What Can Happen with Repeated Concussions?
by Ben DeCota
February 9, 2018
All according to the Concussion Foundation, Chronic Traumatic Encephalopathy, or CTE, is a degenerative brain disease most commonly found in people with a history of repetitive brain trauma during an extended period of time. Due to the improvement of technology and modern medicine, CTE and brain trauma is being looked at closer than ever before. CTE has been prevalent for a long time without humans knowing about it. The most commonly known cause of CTE is playing the sport of football. I am unsure of the exact numbers, but CTE is being found in more than 50% of ex-NFL players. The studies collected by the NFL on former players has done a great justice to the football player himself, because it shows them what the real risks of playing the sport are. The studies which identify and help clarify what CTE is have been even more important.
As I previously stated, CTE arises after a long history of brain trauma has been exposed to a subject. But CTE truly arises from a cellular level. In early onset of CTE, a protein called tau will begin to form clumps that spread in the brain, and this tau protein kills brain cells. Typically known as the “T” protein, tau has the job of stabilizing microtubules, which are tubular structures involved in shape and transport, found in the cytoplasm of cells. This protein is highly present in nerve cells, but not as much as in oligodendrocytes or astrocytes. It is the surplus deposits of this protein which develop the problem into CTE (News Medical). However, there is a discrepancy to be aware of when speaking about tau protein in the brain. Tau is also what causes Alzheimer’s, but the difference is that with CTE, the protein clumps up in the brains cortex. It also collects around blood vessels in the brain, which distinguishes it even more from other degenerative brain diseases (Concussion Foundation).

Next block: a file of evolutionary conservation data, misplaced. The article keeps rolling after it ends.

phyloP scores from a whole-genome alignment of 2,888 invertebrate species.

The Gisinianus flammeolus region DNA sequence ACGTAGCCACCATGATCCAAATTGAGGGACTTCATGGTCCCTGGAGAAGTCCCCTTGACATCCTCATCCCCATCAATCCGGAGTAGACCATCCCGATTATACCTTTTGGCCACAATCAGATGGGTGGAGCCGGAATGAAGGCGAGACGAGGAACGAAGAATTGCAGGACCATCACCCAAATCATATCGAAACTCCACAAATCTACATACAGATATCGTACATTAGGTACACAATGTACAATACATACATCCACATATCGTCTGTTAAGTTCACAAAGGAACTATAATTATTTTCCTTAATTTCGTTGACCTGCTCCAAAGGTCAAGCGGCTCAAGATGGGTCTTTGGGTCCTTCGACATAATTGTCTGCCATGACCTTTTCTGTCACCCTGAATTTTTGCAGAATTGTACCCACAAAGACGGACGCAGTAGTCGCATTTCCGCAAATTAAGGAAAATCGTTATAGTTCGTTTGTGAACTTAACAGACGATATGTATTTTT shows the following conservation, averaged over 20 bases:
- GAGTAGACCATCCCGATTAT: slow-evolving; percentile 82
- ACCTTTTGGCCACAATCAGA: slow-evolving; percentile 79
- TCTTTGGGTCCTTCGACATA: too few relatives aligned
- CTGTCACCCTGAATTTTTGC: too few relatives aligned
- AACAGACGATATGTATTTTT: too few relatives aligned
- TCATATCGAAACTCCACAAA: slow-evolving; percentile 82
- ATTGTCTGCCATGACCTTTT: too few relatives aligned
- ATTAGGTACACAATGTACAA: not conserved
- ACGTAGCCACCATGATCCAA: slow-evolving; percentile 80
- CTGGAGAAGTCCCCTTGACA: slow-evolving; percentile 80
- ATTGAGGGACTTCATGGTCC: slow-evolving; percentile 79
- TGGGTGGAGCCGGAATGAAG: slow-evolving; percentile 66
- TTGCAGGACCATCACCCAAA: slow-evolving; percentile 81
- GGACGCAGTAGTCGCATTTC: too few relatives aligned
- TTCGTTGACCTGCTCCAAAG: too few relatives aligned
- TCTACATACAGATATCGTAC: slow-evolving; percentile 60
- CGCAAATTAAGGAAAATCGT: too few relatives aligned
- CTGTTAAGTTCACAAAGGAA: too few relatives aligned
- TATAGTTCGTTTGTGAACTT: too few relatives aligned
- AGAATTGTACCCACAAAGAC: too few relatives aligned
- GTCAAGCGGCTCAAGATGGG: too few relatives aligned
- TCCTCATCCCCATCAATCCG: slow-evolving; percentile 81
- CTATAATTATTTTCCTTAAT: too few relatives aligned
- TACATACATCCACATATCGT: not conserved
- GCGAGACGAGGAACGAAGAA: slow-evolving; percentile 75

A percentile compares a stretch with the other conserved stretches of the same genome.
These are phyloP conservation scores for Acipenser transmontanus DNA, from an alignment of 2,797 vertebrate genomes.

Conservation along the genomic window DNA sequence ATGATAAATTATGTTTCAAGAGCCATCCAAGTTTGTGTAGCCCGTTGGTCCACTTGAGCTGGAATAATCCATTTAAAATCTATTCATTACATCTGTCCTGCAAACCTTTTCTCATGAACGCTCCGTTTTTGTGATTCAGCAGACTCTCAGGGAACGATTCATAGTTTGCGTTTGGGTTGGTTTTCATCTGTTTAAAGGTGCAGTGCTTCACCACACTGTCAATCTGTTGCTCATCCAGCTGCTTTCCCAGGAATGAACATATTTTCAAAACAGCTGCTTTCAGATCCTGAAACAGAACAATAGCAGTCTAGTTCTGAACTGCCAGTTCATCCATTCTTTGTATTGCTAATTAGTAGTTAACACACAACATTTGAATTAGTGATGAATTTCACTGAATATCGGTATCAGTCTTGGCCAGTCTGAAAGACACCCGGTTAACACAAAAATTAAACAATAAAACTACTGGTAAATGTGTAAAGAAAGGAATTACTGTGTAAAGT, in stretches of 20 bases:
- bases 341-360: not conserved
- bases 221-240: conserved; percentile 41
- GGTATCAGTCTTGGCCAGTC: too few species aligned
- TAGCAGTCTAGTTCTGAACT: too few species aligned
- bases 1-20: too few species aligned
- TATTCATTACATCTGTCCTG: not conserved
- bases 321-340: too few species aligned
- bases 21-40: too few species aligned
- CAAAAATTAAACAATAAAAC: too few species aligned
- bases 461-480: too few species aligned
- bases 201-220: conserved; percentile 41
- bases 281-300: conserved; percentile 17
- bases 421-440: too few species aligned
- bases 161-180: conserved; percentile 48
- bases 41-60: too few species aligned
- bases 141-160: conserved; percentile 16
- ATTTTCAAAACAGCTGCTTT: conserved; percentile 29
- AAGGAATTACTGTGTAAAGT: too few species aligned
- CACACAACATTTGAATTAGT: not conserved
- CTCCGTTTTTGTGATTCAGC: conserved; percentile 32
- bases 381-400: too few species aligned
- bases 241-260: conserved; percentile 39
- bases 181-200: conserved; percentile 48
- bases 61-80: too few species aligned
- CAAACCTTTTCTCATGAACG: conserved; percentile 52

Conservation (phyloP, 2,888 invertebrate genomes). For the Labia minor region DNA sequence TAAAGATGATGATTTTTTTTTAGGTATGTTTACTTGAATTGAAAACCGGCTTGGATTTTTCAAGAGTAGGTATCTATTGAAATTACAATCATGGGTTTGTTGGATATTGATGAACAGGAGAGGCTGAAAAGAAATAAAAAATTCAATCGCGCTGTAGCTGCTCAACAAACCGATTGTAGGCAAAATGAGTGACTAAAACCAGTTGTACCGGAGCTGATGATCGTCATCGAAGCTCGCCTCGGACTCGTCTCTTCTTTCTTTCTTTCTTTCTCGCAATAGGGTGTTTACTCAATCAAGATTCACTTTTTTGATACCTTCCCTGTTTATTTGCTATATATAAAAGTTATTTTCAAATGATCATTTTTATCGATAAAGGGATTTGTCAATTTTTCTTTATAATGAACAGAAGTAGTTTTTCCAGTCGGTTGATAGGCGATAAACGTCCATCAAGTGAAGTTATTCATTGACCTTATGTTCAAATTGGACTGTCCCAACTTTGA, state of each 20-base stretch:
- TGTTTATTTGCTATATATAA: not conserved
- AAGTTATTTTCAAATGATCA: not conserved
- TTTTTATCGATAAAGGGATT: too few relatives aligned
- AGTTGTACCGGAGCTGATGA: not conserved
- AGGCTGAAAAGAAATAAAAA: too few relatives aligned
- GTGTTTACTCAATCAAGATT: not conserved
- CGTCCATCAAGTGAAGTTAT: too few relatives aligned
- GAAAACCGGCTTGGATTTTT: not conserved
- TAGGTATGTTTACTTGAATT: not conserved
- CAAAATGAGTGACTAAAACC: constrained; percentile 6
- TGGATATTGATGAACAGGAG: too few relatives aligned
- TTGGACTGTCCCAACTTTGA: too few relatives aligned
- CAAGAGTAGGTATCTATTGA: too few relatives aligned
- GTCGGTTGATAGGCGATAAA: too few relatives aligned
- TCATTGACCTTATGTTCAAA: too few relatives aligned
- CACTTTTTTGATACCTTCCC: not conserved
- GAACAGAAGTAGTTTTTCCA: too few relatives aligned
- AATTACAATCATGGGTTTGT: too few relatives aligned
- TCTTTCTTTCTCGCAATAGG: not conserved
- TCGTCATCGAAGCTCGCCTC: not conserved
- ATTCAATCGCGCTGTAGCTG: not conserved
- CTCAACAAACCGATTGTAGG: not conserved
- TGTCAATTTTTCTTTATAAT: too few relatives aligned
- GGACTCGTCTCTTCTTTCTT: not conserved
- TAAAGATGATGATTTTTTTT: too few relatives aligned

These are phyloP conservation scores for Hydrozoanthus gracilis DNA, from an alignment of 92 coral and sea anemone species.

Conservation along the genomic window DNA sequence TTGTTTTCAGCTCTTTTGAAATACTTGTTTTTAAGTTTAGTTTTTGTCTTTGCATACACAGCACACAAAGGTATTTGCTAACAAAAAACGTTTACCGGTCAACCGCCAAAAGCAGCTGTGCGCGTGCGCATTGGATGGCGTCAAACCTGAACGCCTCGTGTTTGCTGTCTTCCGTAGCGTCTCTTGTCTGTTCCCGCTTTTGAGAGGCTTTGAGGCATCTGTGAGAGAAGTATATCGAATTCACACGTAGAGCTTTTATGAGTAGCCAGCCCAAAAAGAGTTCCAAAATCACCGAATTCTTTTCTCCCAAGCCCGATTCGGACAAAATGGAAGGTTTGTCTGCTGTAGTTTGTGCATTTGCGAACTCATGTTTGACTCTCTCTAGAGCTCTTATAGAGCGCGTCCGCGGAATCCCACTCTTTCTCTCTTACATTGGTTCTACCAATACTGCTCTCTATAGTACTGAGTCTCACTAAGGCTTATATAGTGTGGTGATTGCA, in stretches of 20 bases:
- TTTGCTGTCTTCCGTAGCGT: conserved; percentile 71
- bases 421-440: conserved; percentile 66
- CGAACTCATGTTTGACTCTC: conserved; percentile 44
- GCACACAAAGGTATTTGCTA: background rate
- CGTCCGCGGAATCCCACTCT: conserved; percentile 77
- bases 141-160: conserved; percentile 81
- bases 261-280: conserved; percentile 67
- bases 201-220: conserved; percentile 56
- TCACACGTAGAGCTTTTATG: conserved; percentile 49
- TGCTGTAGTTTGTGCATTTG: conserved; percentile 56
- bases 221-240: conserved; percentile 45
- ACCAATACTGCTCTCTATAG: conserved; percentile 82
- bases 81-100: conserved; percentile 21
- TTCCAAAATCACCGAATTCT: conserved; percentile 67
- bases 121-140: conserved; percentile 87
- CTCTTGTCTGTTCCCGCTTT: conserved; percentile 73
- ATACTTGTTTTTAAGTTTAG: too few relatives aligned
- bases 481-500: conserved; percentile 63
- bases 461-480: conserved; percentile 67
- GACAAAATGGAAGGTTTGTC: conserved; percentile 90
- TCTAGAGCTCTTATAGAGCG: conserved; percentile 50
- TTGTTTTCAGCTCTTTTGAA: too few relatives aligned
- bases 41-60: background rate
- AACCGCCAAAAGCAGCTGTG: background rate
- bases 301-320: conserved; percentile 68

One of the scary aspects of CTE is how early on in someone’s life they can get it. It has been seen in people at the age of 17, even though it is very rare. Most symptoms will start to develop in the 20’s or 30’s of one’s life. These behaviors include impulse control problems, aggression, depression, and paranoia. However, the more serious affects occur in the subject’s 40’s or 50’s, such as memory loss, confusion, impaired judgement, and progressive dementia (Concussion Foundation).
There are four different stages of CTE, each progressively worse than the last. In Stage I, tau starts to build up in isolated parts of the cortex. Stage II involves a slight spread into multiple clumps of tau, now migrating to other areas of the brain. Tau clumps, or “hot spots”, begin to blend in with one another as it spreads to the hippocampus and the amygdala in Stage III. Finally, in Stage IV, tau becomes dense and covers the brain’s cortex and starts appearing in other regions, including the spinal cord (Concussion Foundation).
The scary thing about CTE seems to be the fact that even though there are symptoms, it can sneak up on a person in a heartbeat. This disease comes about after all the “head banging” that the subject may have done, so they will not know if it is coming until it is already there.
The information provided is intended for factual purposes only, not to suggest or provide medical advice to you, the reader. Consult a medical professional with further questions or concerns regarding the information listed.
(1) Dr. Ananya Mandal, MD. What are Tau Proteins? News-Medical.net. https://www.news-medical.net/life-sciences/What-are-Tau-Proteins.aspx. Published October 20, 2014. Accessed August 31, 2017.
(2) What is CTE? Concussion Foundation. https://concussionfoundation.org/CTE-resources/what-is-CTE. Accessed August 30, 2017.
Ben is a student at Franklin Pierce from Rutland, Vermont. He has chosen to major in Health Sciences on the DPT pathway, looking to pursue a career in physical therapy after his undergraduate and graduate education at FPU.